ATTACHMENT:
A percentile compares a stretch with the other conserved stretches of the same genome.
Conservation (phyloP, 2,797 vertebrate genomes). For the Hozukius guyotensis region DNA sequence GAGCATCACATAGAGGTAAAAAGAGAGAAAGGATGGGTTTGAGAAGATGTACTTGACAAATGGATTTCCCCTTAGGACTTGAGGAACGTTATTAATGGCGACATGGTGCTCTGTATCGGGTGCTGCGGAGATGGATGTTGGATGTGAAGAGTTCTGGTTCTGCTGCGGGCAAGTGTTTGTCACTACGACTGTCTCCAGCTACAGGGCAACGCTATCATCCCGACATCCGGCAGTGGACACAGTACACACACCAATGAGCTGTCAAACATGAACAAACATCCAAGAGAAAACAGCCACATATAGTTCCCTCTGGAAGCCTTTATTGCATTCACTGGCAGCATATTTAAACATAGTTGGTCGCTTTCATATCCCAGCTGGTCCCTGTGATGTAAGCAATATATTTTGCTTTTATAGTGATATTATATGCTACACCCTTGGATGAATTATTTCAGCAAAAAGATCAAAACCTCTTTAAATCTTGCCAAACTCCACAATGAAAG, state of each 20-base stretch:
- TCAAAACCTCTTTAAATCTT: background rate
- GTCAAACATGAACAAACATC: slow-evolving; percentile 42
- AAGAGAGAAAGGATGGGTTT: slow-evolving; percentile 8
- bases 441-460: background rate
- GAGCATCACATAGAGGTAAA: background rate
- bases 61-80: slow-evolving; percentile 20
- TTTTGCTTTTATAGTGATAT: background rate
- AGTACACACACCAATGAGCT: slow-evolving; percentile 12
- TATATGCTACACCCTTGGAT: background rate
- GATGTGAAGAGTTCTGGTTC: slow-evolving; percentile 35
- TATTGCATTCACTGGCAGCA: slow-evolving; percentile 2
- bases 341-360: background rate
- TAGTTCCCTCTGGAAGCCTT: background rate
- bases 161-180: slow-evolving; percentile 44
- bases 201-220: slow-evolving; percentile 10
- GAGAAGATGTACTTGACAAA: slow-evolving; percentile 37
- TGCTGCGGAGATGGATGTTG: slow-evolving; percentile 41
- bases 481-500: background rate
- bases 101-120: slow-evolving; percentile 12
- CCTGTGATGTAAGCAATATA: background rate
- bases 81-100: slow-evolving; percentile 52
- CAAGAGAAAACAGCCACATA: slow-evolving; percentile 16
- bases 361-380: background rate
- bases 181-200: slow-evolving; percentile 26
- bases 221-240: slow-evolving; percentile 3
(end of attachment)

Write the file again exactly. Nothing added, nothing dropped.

A percentile compares a stretch with the other conserved stretches of the same genome.
Conservation (phyloP, 2,797 vertebrate genomes). For the Hozukius guyotensis region DNA sequence GAGCATCACATAGAGGTAAAAAGAGAGAAAGGATGGGTTTGAGAAGATGTACTTGACAAATGGATTTCCCCTTAGGACTTGAGGAACGTTATTAATGGCGACATGGTGCTCTGTATCGGGTGCTGCGGAGATGGATGTTGGATGTGAAGAGTTCTGGTTCTGCTGCGGGCAAGTGTTTGTCACTACGACTGTCTCCAGCTACAGGGCAACGCTATCATCCCGACATCCGGCAGTGGACACAGTACACACACCAATGAGCTGTCAAACATGAACAAACATCCAAGAGAAAACAGCCACATATAGTTCCCTCTGGAAGCCTTTATTGCATTCACTGGCAGCATATTTAAACATAGTTGGTCGCTTTCATATCCCAGCTGGTCCCTGTGATGTAAGCAATATATTTTGCTTTTATAGTGATATTATATGCTACACCCTTGGATGAATTATTTCAGCAAAAAGATCAAAACCTCTTTAAATCTTGCCAAACTCCACAATGAAAG, state of each 20-base stretch:
- TCAAAACCTCTTTAAATCTT: background rate
- GTCAAACATGAACAAACATC: slow-evolving; percentile 42
- AAGAGAGAAAGGATGGGTTT: slow-evolving; percentile 8
- bases 441-460: background rate
- GAGCATCACATAGAGGTAAA: background rate
- bases 61-80: slow-evolving; percentile 20
- TTTTGCTTTTATAGTGATAT: background rate
- AGTACACACACCAATGAGCT: slow-evolving; percentile 12
- TATATGCTACACCCTTGGAT: background rate
- GATGTGAAGAGTTCTGGTTC: slow-evolving; percentile 35
- TATTGCATTCACTGGCAGCA: slow-evolving; percentile 2
- bases 341-360: background rate
- TAGTTCCCTCTGGAAGCCTT: background rate
- bases 161-180: slow-evolving; percentile 44
- bases 201-220: slow-evolving; percentile 10
- GAGAAGATGTACTTGACAAA: slow-evolving; percentile 37
- TGCTGCGGAGATGGATGTTG: slow-evolving; percentile 41
- bases 481-500: background rate
- bases 101-120: slow-evolving; percentile 12
- CCTGTGATGTAAGCAATATA: background rate
- bases 81-100: slow-evolving; percentile 52
- CAAGAGAAAACAGCCACATA: slow-evolving; percentile 16
- bases 361-380: background rate
- bases 181-200: slow-evolving; percentile 26
- bases 221-240: slow-evolving; percentile 3